The aircraft carried over other established qualities of the CL.II that came before it: the unequal-span biplane wing members (single bay, parallel struts), tail-dragger undercarriage, and tandem seating for its crew of two (pilot in front, gunner/observer at the rear). Armament was increased from two 7.92mm machine guns (one forward, one aft) to three machine guns: 2 x 7.92mm machine guns now featured at the rear cockpit emplacement.

Dimensions included a running length of 24.9 feet, a wingspan of 38.4 feet, and a height of 9 feet. Empty weight reached 1,580 lb against an MTOW of 2,400 lb.

The CL.III was approved on February 23rd, 1918 and a serial production order for 200 units then followed by the German Air Service with first-deliveries tagged for March of that year. However, there proved a shortage of the in-demand Mercedes D.III engines which resulted in just eighty of the aircraft featuring entering service with this powerplant - the remainder were equipped with the original Argus As.III of 180 horsepower and these became the "CL.IIIa" in service. The engines were license-built by Opel and designated "As.III(O)" to mark the origin.

With this engine in place, the aircraft could manage a maximum speed of 103 miles-per-hour, reach an altitude of 24,600 feet, and climb at 620 feet-per-minute while holding a mission endurance of three hours.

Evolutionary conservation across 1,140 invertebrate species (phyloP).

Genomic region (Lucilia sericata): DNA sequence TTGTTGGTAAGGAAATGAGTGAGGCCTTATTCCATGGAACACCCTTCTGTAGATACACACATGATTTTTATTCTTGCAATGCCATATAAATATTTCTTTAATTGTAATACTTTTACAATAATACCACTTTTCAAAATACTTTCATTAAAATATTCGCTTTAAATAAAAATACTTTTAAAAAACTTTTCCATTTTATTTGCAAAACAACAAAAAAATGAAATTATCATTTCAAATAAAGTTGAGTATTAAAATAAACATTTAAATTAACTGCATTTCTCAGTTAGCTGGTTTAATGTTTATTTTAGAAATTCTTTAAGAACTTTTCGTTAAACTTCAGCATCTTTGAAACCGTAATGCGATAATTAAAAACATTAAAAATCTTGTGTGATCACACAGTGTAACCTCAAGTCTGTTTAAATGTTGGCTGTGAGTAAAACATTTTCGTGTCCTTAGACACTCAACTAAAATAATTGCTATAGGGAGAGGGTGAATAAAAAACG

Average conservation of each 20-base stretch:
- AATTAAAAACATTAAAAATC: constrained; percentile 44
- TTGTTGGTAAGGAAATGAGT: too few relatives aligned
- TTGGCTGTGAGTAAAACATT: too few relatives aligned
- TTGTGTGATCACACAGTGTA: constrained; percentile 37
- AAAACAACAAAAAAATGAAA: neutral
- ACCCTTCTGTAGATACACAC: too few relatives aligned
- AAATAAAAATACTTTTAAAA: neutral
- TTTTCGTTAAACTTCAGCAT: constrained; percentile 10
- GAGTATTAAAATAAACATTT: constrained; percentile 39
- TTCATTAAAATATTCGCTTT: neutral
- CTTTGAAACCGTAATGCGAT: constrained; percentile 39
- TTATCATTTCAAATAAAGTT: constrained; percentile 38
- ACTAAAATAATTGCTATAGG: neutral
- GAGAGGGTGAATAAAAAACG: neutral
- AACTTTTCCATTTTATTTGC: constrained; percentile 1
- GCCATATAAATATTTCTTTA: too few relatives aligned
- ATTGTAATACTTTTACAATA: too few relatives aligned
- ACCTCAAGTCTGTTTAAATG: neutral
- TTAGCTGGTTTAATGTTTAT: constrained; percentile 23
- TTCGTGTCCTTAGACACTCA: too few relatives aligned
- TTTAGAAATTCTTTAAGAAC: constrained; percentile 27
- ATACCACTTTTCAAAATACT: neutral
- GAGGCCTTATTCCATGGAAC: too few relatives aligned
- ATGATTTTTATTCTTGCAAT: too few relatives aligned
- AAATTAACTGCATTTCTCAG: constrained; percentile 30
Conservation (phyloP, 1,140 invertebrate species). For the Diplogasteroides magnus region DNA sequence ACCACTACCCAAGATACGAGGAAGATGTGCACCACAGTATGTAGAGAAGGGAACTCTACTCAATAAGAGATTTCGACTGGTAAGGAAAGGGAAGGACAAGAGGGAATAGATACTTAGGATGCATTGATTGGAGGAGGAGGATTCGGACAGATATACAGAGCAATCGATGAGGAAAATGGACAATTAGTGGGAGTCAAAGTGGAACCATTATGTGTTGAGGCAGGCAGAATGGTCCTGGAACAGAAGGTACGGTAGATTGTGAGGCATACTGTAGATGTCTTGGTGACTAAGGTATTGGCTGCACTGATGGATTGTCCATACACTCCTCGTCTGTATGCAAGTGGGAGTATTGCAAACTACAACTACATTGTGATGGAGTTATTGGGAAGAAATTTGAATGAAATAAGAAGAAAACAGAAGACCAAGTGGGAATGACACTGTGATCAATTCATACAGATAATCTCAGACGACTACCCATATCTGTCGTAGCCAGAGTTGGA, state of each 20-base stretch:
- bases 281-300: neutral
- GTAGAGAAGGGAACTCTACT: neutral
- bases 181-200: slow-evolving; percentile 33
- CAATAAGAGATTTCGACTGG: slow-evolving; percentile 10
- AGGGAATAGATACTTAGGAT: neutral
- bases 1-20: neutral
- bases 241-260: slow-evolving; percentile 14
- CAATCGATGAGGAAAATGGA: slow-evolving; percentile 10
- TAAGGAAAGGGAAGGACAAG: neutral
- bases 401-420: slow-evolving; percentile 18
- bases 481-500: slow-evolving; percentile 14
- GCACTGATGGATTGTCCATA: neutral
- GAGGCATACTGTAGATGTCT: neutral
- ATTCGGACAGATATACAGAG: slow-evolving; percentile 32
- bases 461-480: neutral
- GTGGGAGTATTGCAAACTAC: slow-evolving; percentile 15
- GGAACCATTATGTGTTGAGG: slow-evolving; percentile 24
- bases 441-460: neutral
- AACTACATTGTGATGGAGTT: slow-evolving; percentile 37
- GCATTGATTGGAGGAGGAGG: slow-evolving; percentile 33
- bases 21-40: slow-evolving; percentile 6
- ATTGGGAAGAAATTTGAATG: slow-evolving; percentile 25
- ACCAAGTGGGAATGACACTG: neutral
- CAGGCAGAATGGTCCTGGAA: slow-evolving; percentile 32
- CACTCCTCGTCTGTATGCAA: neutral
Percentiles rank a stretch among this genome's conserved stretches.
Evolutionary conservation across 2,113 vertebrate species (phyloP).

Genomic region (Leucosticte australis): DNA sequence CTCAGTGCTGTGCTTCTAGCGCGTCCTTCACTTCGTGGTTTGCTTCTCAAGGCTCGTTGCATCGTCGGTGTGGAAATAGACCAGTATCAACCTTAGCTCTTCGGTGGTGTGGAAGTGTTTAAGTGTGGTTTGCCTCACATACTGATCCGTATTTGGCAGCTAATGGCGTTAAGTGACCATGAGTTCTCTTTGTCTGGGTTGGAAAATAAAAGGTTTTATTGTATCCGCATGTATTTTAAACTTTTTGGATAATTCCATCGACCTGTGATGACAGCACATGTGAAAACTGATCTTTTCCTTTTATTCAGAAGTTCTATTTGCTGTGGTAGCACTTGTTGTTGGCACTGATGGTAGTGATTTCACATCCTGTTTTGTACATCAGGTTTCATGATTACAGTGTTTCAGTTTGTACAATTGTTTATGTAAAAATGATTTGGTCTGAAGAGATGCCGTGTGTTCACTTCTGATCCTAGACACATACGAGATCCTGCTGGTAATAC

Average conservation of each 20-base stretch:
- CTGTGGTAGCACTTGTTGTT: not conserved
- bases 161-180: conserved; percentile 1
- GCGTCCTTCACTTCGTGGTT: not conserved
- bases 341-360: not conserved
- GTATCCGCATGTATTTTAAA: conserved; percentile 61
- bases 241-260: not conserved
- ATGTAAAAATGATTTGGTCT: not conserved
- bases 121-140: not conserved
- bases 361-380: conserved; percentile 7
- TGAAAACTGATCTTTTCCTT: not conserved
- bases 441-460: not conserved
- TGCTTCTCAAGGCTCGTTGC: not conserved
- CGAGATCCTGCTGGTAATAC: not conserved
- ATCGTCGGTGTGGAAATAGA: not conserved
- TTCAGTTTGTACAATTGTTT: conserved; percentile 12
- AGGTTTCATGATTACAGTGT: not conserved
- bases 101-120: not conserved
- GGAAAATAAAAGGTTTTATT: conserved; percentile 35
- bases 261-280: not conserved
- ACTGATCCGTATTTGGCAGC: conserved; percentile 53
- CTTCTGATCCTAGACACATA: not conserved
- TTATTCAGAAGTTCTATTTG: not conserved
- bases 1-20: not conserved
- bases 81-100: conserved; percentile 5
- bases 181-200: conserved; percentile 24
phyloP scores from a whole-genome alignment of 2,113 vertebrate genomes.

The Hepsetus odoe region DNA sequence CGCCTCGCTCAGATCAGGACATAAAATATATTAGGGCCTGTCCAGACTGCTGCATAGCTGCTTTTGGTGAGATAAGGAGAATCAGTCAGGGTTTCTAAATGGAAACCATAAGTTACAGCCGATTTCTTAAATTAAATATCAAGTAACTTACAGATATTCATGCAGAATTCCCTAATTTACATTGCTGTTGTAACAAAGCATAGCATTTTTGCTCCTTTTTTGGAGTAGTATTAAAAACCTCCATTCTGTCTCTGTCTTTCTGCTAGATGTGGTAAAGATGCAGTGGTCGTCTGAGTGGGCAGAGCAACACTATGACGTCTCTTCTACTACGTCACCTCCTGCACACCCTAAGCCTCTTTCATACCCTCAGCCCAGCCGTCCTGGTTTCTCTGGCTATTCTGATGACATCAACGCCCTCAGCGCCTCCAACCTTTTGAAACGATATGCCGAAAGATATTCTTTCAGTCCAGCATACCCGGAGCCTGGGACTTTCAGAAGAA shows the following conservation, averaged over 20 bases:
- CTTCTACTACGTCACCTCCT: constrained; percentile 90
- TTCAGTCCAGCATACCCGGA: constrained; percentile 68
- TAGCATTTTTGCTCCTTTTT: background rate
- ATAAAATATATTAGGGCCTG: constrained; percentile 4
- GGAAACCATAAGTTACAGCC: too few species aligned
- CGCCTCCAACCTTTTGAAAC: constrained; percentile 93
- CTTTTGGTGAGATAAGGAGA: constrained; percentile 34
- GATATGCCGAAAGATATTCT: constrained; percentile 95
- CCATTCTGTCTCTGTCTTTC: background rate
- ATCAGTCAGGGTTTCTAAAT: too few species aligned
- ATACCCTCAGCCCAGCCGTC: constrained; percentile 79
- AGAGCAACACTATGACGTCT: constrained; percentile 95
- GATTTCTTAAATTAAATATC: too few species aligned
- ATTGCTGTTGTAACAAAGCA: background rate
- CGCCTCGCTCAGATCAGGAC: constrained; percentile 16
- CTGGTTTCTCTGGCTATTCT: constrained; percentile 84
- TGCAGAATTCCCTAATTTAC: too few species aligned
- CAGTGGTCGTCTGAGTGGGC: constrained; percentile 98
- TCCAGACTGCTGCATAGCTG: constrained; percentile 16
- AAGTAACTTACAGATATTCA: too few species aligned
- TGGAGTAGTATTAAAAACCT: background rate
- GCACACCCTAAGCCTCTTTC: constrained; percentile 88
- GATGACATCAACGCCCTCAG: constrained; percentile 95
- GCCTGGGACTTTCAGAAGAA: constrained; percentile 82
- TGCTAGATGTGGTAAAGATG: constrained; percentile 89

The CL.IIIa proved itself the definitive production mark of the series, seeing combat service from entry in April 1918 up until the end of the war in November of 1918 (the 'Armistice') - though by this point the capable fighters were being used in the ground-attack role to help delay Allied advances. At least one other designation emerged as the "CL.IIIb" and this was to feature the NAG C.III engine of 185 horsepower. For this work, a single experimental model, the "CL.IIIc", was to serve as a testbed while also sporting a two-bay biplane wing arrangement.

Despite the signing of the Armistice of 1918 to end the war in full, Hannover continued serial production of the aircraft for a short time later, adding another 100 CL.III and another 38 CL.IIIa forms.




MEDIA







General Assessment (BETA)
Firepower  
Performance  
Survivability  
Versatility  
Impact  


Values are derrived from a variety of categories related to the design, overall function, and historical influence of this aircraft in aviation history.
MF Power Rating (BETA)
74
The MF Power Rating takes into account over sixty individual factors related to this aircraft entry. The rating is out of 100 total possible points.
Relative Maximum Speed Rating
Hi: 120mph
Lo: 60mph
    This entry's maximum listed speed (103mph).

    Graph average of 90 miles-per-hour.
City-to-City Ranges
NYC
 
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LDN
 
  PAR
PAR
 
  BER